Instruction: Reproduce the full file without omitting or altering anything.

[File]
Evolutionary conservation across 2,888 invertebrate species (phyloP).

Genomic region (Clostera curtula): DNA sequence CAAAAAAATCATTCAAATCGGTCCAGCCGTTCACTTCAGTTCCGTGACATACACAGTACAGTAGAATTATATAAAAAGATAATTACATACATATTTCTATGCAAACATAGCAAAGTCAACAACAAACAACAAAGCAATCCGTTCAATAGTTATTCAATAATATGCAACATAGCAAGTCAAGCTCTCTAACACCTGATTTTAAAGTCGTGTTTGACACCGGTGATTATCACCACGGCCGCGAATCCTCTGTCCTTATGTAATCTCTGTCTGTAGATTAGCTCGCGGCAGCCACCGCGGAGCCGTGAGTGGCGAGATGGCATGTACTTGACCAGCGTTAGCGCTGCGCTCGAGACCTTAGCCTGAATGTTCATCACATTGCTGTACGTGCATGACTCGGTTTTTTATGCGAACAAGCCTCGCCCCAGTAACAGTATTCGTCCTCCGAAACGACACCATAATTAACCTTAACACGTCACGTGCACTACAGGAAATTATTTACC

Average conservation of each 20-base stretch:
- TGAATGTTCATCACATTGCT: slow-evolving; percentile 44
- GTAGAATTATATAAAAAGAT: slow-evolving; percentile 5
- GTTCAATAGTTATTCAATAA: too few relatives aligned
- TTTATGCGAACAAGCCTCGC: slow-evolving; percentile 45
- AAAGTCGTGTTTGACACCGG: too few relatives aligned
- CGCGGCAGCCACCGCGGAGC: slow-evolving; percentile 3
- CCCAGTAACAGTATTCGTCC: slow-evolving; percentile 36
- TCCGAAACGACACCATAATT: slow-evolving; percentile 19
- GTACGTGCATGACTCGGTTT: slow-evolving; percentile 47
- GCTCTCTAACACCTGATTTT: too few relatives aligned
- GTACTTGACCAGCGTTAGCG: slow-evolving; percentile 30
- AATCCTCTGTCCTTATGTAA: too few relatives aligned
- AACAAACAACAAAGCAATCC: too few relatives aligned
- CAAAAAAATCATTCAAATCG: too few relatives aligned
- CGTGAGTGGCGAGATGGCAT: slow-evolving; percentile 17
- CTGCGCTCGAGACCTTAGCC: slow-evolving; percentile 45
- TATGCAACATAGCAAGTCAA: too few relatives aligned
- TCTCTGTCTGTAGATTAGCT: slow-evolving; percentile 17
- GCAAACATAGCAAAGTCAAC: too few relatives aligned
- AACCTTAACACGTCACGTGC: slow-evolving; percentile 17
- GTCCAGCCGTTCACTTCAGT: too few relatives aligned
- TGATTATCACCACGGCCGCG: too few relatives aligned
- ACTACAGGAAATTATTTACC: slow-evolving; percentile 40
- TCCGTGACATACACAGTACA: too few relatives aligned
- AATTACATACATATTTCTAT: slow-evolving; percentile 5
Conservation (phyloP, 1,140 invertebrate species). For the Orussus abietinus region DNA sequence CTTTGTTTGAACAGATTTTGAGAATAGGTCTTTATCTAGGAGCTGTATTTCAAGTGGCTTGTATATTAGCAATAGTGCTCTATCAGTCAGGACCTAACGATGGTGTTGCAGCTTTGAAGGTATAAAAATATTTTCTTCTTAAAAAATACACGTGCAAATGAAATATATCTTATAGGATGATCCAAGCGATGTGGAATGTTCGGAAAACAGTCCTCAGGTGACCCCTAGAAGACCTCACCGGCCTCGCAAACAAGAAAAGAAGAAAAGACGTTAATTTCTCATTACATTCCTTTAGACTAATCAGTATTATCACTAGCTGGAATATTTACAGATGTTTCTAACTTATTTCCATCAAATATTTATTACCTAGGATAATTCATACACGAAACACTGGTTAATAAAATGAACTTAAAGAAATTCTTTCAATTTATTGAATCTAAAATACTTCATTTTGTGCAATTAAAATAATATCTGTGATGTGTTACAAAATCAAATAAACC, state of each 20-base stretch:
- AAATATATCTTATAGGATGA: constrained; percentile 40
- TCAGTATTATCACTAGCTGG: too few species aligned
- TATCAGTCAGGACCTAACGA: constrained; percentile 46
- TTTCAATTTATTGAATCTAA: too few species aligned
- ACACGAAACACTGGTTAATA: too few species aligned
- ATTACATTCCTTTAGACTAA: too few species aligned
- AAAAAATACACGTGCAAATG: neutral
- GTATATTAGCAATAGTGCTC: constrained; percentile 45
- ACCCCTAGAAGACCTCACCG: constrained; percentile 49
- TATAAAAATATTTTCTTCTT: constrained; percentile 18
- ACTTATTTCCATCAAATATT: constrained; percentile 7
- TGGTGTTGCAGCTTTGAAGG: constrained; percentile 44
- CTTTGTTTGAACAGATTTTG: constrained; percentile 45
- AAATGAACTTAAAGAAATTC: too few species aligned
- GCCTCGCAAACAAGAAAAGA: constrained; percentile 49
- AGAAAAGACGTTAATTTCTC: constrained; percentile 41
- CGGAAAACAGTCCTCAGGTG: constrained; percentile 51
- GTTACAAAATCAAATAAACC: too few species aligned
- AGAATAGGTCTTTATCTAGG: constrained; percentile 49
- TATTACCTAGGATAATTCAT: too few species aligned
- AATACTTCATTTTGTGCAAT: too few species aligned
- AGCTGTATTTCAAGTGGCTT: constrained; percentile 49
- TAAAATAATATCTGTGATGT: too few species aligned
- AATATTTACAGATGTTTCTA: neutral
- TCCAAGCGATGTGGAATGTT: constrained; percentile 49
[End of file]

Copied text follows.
Evolutionary conservation across 2,888 invertebrate species (phyloP).

Genomic region (Clostera curtula): DNA sequence CAAAAAAATCATTCAAATCGGTCCAGCCGTTCACTTCAGTTCCGTGACATACACAGTACAGTAGAATTATATAAAAAGATAATTACATACATATTTCTATGCAAACATAGCAAAGTCAACAACAAACAACAAAGCAATCCGTTCAATAGTTATTCAATAATATGCAACATAGCAAGTCAAGCTCTCTAACACCTGATTTTAAAGTCGTGTTTGACACCGGTGATTATCACCACGGCCGCGAATCCTCTGTCCTTATGTAATCTCTGTCTGTAGATTAGCTCGCGGCAGCCACCGCGGAGCCGTGAGTGGCGAGATGGCATGTACTTGACCAGCGTTAGCGCTGCGCTCGAGACCTTAGCCTGAATGTTCATCACATTGCTGTACGTGCATGACTCGGTTTTTTATGCGAACAAGCCTCGCCCCAGTAACAGTATTCGTCCTCCGAAACGACACCATAATTAACCTTAACACGTCACGTGCACTACAGGAAATTATTTACC

Average conservation of each 20-base stretch:
- TGAATGTTCATCACATTGCT: slow-evolving; percentile 44
- GTAGAATTATATAAAAAGAT: slow-evolving; percentile 5
- GTTCAATAGTTATTCAATAA: too few relatives aligned
- TTTATGCGAACAAGCCTCGC: slow-evolving; percentile 45
- AAAGTCGTGTTTGACACCGG: too few relatives aligned
- CGCGGCAGCCACCGCGGAGC: slow-evolving; percentile 3
- CCCAGTAACAGTATTCGTCC: slow-evolving; percentile 36
- TCCGAAACGACACCATAATT: slow-evolving; percentile 19
- GTACGTGCATGACTCGGTTT: slow-evolving; percentile 47
- GCTCTCTAACACCTGATTTT: too few relatives aligned
- GTACTTGACCAGCGTTAGCG: slow-evolving; percentile 30
- AATCCTCTGTCCTTATGTAA: too few relatives aligned
- AACAAACAACAAAGCAATCC: too few relatives aligned
- CAAAAAAATCATTCAAATCG: too few relatives aligned
- CGTGAGTGGCGAGATGGCAT: slow-evolving; percentile 17
- CTGCGCTCGAGACCTTAGCC: slow-evolving; percentile 45
- TATGCAACATAGCAAGTCAA: too few relatives aligned
- TCTCTGTCTGTAGATTAGCT: slow-evolving; percentile 17
- GCAAACATAGCAAAGTCAAC: too few relatives aligned
- AACCTTAACACGTCACGTGC: slow-evolving; percentile 17
- GTCCAGCCGTTCACTTCAGT: too few relatives aligned
- TGATTATCACCACGGCCGCG: too few relatives aligned
- ACTACAGGAAATTATTTACC: slow-evolving; percentile 40
- TCCGTGACATACACAGTACA: too few relatives aligned
- AATTACATACATATTTCTAT: slow-evolving; percentile 5
Conservation (phyloP, 1,140 invertebrate species). For the Orussus abietinus region DNA sequence CTTTGTTTGAACAGATTTTGAGAATAGGTCTTTATCTAGGAGCTGTATTTCAAGTGGCTTGTATATTAGCAATAGTGCTCTATCAGTCAGGACCTAACGATGGTGTTGCAGCTTTGAAGGTATAAAAATATTTTCTTCTTAAAAAATACACGTGCAAATGAAATATATCTTATAGGATGATCCAAGCGATGTGGAATGTTCGGAAAACAGTCCTCAGGTGACCCCTAGAAGACCTCACCGGCCTCGCAAACAAGAAAAGAAGAAAAGACGTTAATTTCTCATTACATTCCTTTAGACTAATCAGTATTATCACTAGCTGGAATATTTACAGATGTTTCTAACTTATTTCCATCAAATATTTATTACCTAGGATAATTCATACACGAAACACTGGTTAATAAAATGAACTTAAAGAAATTCTTTCAATTTATTGAATCTAAAATACTTCATTTTGTGCAATTAAAATAATATCTGTGATGTGTTACAAAATCAAATAAACC, state of each 20-base stretch:
- AAATATATCTTATAGGATGA: constrained; percentile 40
- TCAGTATTATCACTAGCTGG: too few species aligned
- TATCAGTCAGGACCTAACGA: constrained; percentile 46
- TTTCAATTTATTGAATCTAA: too few species aligned
- ACACGAAACACTGGTTAATA: too few species aligned
- ATTACATTCCTTTAGACTAA: too few species aligned
- AAAAAATACACGTGCAAATG: neutral
- GTATATTAGCAATAGTGCTC: constrained; percentile 45
- ACCCCTAGAAGACCTCACCG: constrained; percentile 49
- TATAAAAATATTTTCTTCTT: constrained; percentile 18
- ACTTATTTCCATCAAATATT: constrained; percentile 7
- TGGTGTTGCAGCTTTGAAGG: constrained; percentile 44
- CTTTGTTTGAACAGATTTTG: constrained; percentile 45
- AAATGAACTTAAAGAAATTC: too few species aligned
- GCCTCGCAAACAAGAAAAGA: constrained; percentile 49
- AGAAAAGACGTTAATTTCTC: constrained; percentile 41
- CGGAAAACAGTCCTCAGGTG: constrained; percentile 51
- GTTACAAAATCAAATAAACC: too few species aligned
- AGAATAGGTCTTTATCTAGG: constrained; percentile 49
- TATTACCTAGGATAATTCAT: too few species aligned
- AATACTTCATTTTGTGCAAT: too few species aligned
- AGCTGTATTTCAAGTGGCTT: constrained; percentile 49
- TAAAATAATATCTGTGATGT: too few species aligned
- AATATTTACAGATGTTTCTA: neutral
- TCCAAGCGATGTGGAATGTT: constrained; percentile 49